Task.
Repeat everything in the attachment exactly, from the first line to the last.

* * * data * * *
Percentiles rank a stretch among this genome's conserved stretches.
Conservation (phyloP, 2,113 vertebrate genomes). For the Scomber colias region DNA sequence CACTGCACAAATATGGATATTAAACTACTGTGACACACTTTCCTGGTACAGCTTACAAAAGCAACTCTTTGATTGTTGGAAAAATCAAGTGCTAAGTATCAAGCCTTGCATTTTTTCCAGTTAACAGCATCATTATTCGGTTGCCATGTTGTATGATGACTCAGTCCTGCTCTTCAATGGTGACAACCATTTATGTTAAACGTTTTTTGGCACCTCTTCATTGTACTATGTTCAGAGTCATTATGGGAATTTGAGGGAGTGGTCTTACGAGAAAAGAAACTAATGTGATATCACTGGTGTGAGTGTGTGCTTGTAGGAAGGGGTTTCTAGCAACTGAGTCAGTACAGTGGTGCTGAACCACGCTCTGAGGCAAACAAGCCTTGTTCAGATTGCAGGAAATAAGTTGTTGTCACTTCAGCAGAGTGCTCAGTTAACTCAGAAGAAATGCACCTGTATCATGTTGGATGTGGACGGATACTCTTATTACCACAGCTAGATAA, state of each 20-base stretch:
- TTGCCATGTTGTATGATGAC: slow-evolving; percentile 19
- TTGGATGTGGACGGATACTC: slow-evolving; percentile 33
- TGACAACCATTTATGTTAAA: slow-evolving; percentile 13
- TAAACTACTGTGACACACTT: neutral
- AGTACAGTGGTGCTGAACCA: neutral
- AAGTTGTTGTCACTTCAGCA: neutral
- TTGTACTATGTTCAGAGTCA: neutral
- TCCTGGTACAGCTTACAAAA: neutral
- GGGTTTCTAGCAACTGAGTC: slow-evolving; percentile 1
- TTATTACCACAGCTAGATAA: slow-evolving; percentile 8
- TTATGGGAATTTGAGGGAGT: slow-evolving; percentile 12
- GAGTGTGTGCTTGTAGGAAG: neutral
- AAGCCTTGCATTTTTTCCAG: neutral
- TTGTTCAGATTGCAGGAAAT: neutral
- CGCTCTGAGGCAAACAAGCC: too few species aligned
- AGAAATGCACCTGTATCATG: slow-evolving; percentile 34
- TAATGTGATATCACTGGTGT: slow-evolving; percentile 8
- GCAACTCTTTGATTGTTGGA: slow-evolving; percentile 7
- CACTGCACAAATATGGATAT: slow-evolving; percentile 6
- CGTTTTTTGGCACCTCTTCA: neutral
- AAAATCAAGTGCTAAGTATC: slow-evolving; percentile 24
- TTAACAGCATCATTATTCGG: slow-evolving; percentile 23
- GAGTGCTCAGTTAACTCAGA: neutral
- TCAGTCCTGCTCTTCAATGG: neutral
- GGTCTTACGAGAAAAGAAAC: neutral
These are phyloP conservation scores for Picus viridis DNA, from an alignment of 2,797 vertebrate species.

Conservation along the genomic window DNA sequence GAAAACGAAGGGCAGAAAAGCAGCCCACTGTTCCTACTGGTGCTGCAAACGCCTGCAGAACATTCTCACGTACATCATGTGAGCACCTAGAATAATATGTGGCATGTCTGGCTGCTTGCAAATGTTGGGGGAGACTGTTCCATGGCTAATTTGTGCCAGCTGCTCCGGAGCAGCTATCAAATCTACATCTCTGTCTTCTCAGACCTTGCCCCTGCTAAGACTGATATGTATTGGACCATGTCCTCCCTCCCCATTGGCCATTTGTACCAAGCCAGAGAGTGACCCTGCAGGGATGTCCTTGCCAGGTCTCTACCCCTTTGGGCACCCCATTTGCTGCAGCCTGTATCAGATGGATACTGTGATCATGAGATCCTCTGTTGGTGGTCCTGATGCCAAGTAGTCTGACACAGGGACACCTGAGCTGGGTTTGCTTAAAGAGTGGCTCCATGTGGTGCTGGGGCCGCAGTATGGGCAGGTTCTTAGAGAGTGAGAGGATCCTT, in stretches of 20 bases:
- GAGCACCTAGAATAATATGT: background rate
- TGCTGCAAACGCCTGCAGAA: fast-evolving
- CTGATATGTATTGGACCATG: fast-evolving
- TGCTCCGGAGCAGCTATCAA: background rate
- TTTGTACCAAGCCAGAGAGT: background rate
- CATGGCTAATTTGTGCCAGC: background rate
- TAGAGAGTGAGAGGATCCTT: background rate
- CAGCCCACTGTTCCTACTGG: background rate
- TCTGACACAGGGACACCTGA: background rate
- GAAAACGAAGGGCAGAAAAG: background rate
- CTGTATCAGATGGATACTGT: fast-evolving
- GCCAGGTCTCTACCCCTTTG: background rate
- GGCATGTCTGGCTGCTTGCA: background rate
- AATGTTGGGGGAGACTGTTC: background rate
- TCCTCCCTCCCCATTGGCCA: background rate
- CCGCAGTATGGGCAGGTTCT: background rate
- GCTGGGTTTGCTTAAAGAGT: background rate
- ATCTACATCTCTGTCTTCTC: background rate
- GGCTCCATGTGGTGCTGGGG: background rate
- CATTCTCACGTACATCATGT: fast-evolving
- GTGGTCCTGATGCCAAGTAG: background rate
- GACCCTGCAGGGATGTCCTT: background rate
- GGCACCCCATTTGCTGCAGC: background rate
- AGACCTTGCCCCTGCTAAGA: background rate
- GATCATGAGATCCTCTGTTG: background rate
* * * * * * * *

Percentiles rank a stretch among this genome's conserved stretches.
Conservation (phyloP, 2,113 vertebrate genomes). For the Scomber colias region DNA sequence CACTGCACAAATATGGATATTAAACTACTGTGACACACTTTCCTGGTACAGCTTACAAAAGCAACTCTTTGATTGTTGGAAAAATCAAGTGCTAAGTATCAAGCCTTGCATTTTTTCCAGTTAACAGCATCATTATTCGGTTGCCATGTTGTATGATGACTCAGTCCTGCTCTTCAATGGTGACAACCATTTATGTTAAACGTTTTTTGGCACCTCTTCATTGTACTATGTTCAGAGTCATTATGGGAATTTGAGGGAGTGGTCTTACGAGAAAAGAAACTAATGTGATATCACTGGTGTGAGTGTGTGCTTGTAGGAAGGGGTTTCTAGCAACTGAGTCAGTACAGTGGTGCTGAACCACGCTCTGAGGCAAACAAGCCTTGTTCAGATTGCAGGAAATAAGTTGTTGTCACTTCAGCAGAGTGCTCAGTTAACTCAGAAGAAATGCACCTGTATCATGTTGGATGTGGACGGATACTCTTATTACCACAGCTAGATAA, state of each 20-base stretch:
- TTGCCATGTTGTATGATGAC: slow-evolving; percentile 19
- TTGGATGTGGACGGATACTC: slow-evolving; percentile 33
- TGACAACCATTTATGTTAAA: slow-evolving; percentile 13
- TAAACTACTGTGACACACTT: neutral
- AGTACAGTGGTGCTGAACCA: neutral
- AAGTTGTTGTCACTTCAGCA: neutral
- TTGTACTATGTTCAGAGTCA: neutral
- TCCTGGTACAGCTTACAAAA: neutral
- GGGTTTCTAGCAACTGAGTC: slow-evolving; percentile 1
- TTATTACCACAGCTAGATAA: slow-evolving; percentile 8
- TTATGGGAATTTGAGGGAGT: slow-evolving; percentile 12
- GAGTGTGTGCTTGTAGGAAG: neutral
- AAGCCTTGCATTTTTTCCAG: neutral
- TTGTTCAGATTGCAGGAAAT: neutral
- CGCTCTGAGGCAAACAAGCC: too few species aligned
- AGAAATGCACCTGTATCATG: slow-evolving; percentile 34
- TAATGTGATATCACTGGTGT: slow-evolving; percentile 8
- GCAACTCTTTGATTGTTGGA: slow-evolving; percentile 7
- CACTGCACAAATATGGATAT: slow-evolving; percentile 6
- CGTTTTTTGGCACCTCTTCA: neutral
- AAAATCAAGTGCTAAGTATC: slow-evolving; percentile 24
- TTAACAGCATCATTATTCGG: slow-evolving; percentile 23
- GAGTGCTCAGTTAACTCAGA: neutral
- TCAGTCCTGCTCTTCAATGG: neutral
- GGTCTTACGAGAAAAGAAAC: neutral
These are phyloP conservation scores for Picus viridis DNA, from an alignment of 2,797 vertebrate species.

Conservation along the genomic window DNA sequence GAAAACGAAGGGCAGAAAAGCAGCCCACTGTTCCTACTGGTGCTGCAAACGCCTGCAGAACATTCTCACGTACATCATGTGAGCACCTAGAATAATATGTGGCATGTCTGGCTGCTTGCAAATGTTGGGGGAGACTGTTCCATGGCTAATTTGTGCCAGCTGCTCCGGAGCAGCTATCAAATCTACATCTCTGTCTTCTCAGACCTTGCCCCTGCTAAGACTGATATGTATTGGACCATGTCCTCCCTCCCCATTGGCCATTTGTACCAAGCCAGAGAGTGACCCTGCAGGGATGTCCTTGCCAGGTCTCTACCCCTTTGGGCACCCCATTTGCTGCAGCCTGTATCAGATGGATACTGTGATCATGAGATCCTCTGTTGGTGGTCCTGATGCCAAGTAGTCTGACACAGGGACACCTGAGCTGGGTTTGCTTAAAGAGTGGCTCCATGTGGTGCTGGGGCCGCAGTATGGGCAGGTTCTTAGAGAGTGAGAGGATCCTT, in stretches of 20 bases:
- GAGCACCTAGAATAATATGT: background rate
- TGCTGCAAACGCCTGCAGAA: fast-evolving
- CTGATATGTATTGGACCATG: fast-evolving
- TGCTCCGGAGCAGCTATCAA: background rate
- TTTGTACCAAGCCAGAGAGT: background rate
- CATGGCTAATTTGTGCCAGC: background rate
- TAGAGAGTGAGAGGATCCTT: background rate
- CAGCCCACTGTTCCTACTGG: background rate
- TCTGACACAGGGACACCTGA: background rate
- GAAAACGAAGGGCAGAAAAG: background rate
- CTGTATCAGATGGATACTGT: fast-evolving
- GCCAGGTCTCTACCCCTTTG: background rate
- GGCATGTCTGGCTGCTTGCA: background rate
- AATGTTGGGGGAGACTGTTC: background rate
- TCCTCCCTCCCCATTGGCCA: background rate
- CCGCAGTATGGGCAGGTTCT: background rate
- GCTGGGTTTGCTTAAAGAGT: background rate
- ATCTACATCTCTGTCTTCTC: background rate
- GGCTCCATGTGGTGCTGGGG: background rate
- CATTCTCACGTACATCATGT: fast-evolving
- GTGGTCCTGATGCCAAGTAG: background rate
- GACCCTGCAGGGATGTCCTT: background rate
- GGCACCCCATTTGCTGCAGC: background rate
- AGACCTTGCCCCTGCTAAGA: background rate
- GATCATGAGATCCTCTGTTG: background rate